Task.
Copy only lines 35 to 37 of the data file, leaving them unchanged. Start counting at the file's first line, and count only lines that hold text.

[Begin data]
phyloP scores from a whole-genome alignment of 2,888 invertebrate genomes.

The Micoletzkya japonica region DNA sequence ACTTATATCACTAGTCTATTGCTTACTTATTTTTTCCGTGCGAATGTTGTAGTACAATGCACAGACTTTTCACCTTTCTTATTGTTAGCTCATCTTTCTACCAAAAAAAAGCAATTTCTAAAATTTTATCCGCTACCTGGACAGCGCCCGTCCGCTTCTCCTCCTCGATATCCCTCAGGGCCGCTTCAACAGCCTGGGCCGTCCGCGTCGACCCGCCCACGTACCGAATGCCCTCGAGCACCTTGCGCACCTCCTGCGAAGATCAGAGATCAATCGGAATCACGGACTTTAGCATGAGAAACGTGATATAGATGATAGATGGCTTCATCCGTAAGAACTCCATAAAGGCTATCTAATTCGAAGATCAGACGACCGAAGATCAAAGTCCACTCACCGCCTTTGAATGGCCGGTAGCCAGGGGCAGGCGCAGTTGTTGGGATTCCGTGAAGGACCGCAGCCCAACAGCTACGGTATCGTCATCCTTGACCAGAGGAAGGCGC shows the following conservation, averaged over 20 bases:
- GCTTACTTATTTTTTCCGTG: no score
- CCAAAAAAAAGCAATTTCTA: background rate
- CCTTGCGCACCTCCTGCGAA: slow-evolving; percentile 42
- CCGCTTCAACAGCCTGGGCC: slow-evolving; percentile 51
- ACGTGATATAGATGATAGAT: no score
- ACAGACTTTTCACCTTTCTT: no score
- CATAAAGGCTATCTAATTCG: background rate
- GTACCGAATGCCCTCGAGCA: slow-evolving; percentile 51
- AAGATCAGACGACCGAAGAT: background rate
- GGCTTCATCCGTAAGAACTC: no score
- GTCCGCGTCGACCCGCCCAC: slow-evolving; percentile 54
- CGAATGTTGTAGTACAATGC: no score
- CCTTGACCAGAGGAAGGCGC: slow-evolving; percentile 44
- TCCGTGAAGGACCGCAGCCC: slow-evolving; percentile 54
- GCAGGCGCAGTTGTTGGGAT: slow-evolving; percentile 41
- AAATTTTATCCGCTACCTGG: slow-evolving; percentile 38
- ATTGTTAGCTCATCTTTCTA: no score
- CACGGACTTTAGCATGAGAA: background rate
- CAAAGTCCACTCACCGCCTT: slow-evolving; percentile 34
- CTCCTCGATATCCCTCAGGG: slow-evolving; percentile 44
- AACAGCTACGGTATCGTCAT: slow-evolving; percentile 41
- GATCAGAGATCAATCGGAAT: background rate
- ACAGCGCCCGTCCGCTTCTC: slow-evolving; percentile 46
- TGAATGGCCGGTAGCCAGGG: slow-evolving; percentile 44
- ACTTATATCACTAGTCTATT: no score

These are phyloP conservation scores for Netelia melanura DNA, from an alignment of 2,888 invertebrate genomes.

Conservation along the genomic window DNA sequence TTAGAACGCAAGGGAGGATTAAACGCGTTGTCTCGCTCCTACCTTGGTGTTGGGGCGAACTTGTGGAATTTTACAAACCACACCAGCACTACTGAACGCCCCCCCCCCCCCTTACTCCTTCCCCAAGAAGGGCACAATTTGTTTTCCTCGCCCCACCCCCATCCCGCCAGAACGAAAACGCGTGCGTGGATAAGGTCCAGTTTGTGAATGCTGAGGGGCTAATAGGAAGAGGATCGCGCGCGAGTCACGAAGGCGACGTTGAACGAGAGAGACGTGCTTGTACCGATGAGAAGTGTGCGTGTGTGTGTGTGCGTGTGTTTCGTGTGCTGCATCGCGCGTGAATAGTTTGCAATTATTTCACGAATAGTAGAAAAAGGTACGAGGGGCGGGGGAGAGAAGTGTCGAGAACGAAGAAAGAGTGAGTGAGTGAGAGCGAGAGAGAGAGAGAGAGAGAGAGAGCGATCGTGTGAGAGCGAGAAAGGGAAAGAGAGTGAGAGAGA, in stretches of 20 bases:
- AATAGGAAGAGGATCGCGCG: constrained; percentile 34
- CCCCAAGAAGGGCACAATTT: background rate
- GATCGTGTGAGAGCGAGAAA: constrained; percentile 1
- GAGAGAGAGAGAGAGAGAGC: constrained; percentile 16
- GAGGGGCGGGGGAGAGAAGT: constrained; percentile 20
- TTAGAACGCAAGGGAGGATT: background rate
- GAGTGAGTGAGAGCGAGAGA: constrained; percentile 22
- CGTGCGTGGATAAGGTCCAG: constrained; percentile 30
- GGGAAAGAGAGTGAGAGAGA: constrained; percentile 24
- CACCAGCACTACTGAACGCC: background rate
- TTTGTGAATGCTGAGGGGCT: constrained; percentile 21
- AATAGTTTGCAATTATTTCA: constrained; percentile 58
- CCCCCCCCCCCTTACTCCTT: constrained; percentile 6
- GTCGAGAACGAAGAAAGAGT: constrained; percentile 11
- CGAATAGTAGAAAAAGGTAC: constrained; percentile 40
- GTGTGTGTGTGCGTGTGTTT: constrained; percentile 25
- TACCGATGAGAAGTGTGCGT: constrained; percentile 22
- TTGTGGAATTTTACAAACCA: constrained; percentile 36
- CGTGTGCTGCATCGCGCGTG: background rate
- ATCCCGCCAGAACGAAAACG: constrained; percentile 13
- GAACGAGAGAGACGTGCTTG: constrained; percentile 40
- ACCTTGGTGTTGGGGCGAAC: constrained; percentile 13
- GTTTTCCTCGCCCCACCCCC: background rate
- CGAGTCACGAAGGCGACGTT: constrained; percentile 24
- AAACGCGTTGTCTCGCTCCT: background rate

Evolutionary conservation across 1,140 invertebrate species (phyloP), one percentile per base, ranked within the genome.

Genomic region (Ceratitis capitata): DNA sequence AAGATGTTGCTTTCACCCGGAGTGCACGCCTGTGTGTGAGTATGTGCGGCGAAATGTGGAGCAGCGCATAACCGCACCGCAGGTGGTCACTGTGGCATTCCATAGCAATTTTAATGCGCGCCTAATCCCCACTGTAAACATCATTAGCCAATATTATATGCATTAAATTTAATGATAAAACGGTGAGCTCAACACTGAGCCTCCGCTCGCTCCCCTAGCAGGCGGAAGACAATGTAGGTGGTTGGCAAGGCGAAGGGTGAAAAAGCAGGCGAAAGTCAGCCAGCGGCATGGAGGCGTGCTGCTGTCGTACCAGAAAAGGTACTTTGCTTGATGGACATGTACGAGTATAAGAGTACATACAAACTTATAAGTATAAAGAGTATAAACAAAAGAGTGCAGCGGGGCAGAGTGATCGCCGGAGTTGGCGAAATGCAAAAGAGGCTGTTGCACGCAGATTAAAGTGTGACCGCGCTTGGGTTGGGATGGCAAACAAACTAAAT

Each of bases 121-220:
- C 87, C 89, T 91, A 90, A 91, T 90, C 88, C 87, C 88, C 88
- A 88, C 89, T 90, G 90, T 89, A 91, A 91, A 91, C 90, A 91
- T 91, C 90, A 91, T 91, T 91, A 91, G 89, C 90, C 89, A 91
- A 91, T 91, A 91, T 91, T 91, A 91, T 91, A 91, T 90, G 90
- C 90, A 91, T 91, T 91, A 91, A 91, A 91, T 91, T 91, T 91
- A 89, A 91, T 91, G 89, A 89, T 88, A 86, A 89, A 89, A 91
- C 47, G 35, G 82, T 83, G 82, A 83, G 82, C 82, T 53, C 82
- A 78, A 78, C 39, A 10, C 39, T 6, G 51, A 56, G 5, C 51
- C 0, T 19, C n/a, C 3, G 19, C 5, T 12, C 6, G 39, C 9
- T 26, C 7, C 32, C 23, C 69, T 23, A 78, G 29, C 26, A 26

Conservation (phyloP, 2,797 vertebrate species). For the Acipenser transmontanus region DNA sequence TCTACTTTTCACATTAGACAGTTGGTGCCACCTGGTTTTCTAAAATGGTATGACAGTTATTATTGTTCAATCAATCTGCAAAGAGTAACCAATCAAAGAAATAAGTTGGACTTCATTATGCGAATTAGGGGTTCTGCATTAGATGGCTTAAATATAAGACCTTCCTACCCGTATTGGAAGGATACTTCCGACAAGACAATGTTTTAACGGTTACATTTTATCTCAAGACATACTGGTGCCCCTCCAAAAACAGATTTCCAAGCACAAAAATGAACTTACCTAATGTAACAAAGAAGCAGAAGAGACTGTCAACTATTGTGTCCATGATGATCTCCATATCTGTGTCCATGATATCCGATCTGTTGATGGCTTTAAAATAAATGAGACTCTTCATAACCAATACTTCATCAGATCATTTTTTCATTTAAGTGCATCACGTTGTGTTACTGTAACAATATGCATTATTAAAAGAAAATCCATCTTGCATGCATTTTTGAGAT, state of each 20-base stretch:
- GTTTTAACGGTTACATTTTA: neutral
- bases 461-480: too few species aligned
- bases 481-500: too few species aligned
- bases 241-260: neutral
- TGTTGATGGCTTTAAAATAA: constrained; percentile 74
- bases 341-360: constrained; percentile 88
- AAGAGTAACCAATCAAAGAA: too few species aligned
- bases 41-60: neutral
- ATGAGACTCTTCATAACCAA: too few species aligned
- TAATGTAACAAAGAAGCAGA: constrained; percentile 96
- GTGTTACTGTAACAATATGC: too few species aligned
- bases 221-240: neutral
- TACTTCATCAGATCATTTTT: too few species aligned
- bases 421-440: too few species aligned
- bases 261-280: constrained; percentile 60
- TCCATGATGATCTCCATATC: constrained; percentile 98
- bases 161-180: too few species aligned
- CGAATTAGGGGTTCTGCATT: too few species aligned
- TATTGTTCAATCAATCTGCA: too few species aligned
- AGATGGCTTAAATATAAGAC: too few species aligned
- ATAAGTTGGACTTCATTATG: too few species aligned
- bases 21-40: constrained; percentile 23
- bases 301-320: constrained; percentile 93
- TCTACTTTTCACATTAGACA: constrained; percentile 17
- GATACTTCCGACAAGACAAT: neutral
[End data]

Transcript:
- TTAGAACGCAAGGGAGGATT: background rate
- GAGTGAGTGAGAGCGAGAGA: constrained; percentile 22
- CGTGCGTGGATAAGGTCCAG: constrained; percentile 30